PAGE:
There are multiple kinds of degenerative dementia, all of which affect different parts of the brain in different ways. Frontotemporal Dementia, which has several subtypes of its own, is one of these conditions, almost exclusively affecting the frontal lobe of the brain.
Frontotemporal Dementia (FTD), including a variety commonly referred to as Pick's disease, is a form of dementia that is characterized by a degeneration of the brain's frontal lobe, which sometimes expands into the temporal lobe.
FTD can be extremely difficult to diagnose accurately, because of a series of symptoms that vary strongly from person to person, and are similar to other forms of dementia. Three main groups of symptoms exist for the disease, all of which stem from the degeneration of the frontal and temporal lobes of the brain. These groups are:
Other symptoms of FTD include difficulty with complex planning or problem solving, and the appearance of frontal release signs, such as the rooting reflex or palmar grasp.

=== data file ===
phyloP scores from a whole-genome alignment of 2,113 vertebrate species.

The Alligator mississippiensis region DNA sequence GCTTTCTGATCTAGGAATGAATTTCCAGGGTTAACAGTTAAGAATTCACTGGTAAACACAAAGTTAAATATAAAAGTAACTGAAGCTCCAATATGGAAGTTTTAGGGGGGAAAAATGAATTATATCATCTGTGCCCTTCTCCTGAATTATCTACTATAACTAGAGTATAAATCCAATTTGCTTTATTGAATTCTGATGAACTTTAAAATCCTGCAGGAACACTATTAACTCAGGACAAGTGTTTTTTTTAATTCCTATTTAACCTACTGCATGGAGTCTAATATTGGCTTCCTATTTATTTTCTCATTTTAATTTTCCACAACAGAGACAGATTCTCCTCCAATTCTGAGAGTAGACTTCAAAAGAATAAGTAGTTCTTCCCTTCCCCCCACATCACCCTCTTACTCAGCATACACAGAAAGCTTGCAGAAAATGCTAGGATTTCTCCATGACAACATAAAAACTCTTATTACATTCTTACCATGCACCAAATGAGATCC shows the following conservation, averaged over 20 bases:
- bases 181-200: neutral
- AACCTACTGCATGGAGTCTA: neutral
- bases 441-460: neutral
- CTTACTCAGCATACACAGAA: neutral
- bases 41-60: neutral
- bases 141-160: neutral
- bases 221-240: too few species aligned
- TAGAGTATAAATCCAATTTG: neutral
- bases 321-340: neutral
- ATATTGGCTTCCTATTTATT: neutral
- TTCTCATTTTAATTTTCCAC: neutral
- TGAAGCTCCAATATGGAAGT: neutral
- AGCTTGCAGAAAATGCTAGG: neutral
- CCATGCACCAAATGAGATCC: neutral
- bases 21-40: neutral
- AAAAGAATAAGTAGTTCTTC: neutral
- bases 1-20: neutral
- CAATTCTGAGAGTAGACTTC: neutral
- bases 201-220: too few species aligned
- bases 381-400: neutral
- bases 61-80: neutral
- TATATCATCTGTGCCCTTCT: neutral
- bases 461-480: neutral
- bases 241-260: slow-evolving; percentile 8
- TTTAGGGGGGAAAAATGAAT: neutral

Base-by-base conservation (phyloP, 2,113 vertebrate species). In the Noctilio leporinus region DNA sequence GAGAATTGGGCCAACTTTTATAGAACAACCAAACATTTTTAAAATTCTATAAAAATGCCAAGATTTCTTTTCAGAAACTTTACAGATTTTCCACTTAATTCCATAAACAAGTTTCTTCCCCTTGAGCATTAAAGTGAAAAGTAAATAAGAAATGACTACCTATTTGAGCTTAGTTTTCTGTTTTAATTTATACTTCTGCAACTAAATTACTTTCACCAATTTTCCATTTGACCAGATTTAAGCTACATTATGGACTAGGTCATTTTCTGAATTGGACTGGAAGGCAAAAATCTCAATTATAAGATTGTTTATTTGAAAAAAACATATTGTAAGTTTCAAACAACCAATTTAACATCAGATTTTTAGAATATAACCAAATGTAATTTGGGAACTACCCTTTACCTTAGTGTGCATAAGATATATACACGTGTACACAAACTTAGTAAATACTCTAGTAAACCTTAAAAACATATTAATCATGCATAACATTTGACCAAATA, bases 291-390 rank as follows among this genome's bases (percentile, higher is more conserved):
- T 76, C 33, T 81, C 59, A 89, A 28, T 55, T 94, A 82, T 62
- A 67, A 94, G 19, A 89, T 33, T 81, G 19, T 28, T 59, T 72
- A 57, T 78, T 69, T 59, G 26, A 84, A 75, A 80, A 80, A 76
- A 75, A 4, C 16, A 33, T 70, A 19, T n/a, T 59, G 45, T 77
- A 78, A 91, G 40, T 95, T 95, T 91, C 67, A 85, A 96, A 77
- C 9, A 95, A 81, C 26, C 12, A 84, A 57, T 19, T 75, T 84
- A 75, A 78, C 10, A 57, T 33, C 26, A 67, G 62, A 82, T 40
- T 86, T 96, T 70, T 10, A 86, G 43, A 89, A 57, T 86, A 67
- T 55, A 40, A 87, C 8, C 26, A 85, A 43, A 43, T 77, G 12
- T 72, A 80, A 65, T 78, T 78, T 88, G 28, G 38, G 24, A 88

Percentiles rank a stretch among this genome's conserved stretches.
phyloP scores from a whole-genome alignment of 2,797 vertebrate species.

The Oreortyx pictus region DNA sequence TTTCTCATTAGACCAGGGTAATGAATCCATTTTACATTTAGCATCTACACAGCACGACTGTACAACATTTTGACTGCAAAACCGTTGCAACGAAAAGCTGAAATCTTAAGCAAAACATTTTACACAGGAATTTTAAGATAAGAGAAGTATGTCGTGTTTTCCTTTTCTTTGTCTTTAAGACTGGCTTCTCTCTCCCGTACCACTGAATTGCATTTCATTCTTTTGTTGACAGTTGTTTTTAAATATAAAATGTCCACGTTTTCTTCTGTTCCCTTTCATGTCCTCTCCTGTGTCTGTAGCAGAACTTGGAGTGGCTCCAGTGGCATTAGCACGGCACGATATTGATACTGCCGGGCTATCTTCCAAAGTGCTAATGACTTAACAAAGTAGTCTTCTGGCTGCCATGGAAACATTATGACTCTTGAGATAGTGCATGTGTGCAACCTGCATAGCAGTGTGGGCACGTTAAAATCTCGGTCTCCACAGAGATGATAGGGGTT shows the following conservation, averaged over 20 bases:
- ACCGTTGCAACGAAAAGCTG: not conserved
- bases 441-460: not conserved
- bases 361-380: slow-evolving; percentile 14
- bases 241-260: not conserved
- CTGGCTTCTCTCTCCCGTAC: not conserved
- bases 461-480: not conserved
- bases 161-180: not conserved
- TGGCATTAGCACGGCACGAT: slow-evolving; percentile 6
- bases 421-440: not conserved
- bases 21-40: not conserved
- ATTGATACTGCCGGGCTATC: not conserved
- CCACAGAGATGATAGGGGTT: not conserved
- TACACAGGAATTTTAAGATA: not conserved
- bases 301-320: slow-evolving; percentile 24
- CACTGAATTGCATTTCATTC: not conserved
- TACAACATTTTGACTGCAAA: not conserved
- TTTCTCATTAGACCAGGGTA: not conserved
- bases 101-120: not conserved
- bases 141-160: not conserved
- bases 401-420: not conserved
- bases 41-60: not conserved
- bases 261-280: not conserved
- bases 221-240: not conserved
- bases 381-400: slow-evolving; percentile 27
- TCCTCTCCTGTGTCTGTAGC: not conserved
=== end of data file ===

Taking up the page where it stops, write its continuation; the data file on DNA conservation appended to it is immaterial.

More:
Many degenerative neurological diseases do not have a strong genetic component, but FTD is believed to be an exception, with a high familial component compared to other instances of dementia. Unlike in other forms of dementia, however, there are no nutritional deficiencies or other habits that increase the likelihood of developing FTD.
Instead, risk factors for developing FTD include:
Like other varieties of degenerative dementia, there is no cure or treatment that can eradicate, prevent or stop the disease from progressing. With proper support, behavioral issues can be managed, though the average length of survival is seven years from the onset of the condition.
FTD differs from other forms of degenerative dementia, because of its manifestation in the frontal lobe of the brain, and tendency to produce primitive reflexes and inappropriate behaviors. With a genetic correlation and no known cure, the disease can only be symptomatically managed with medical support.
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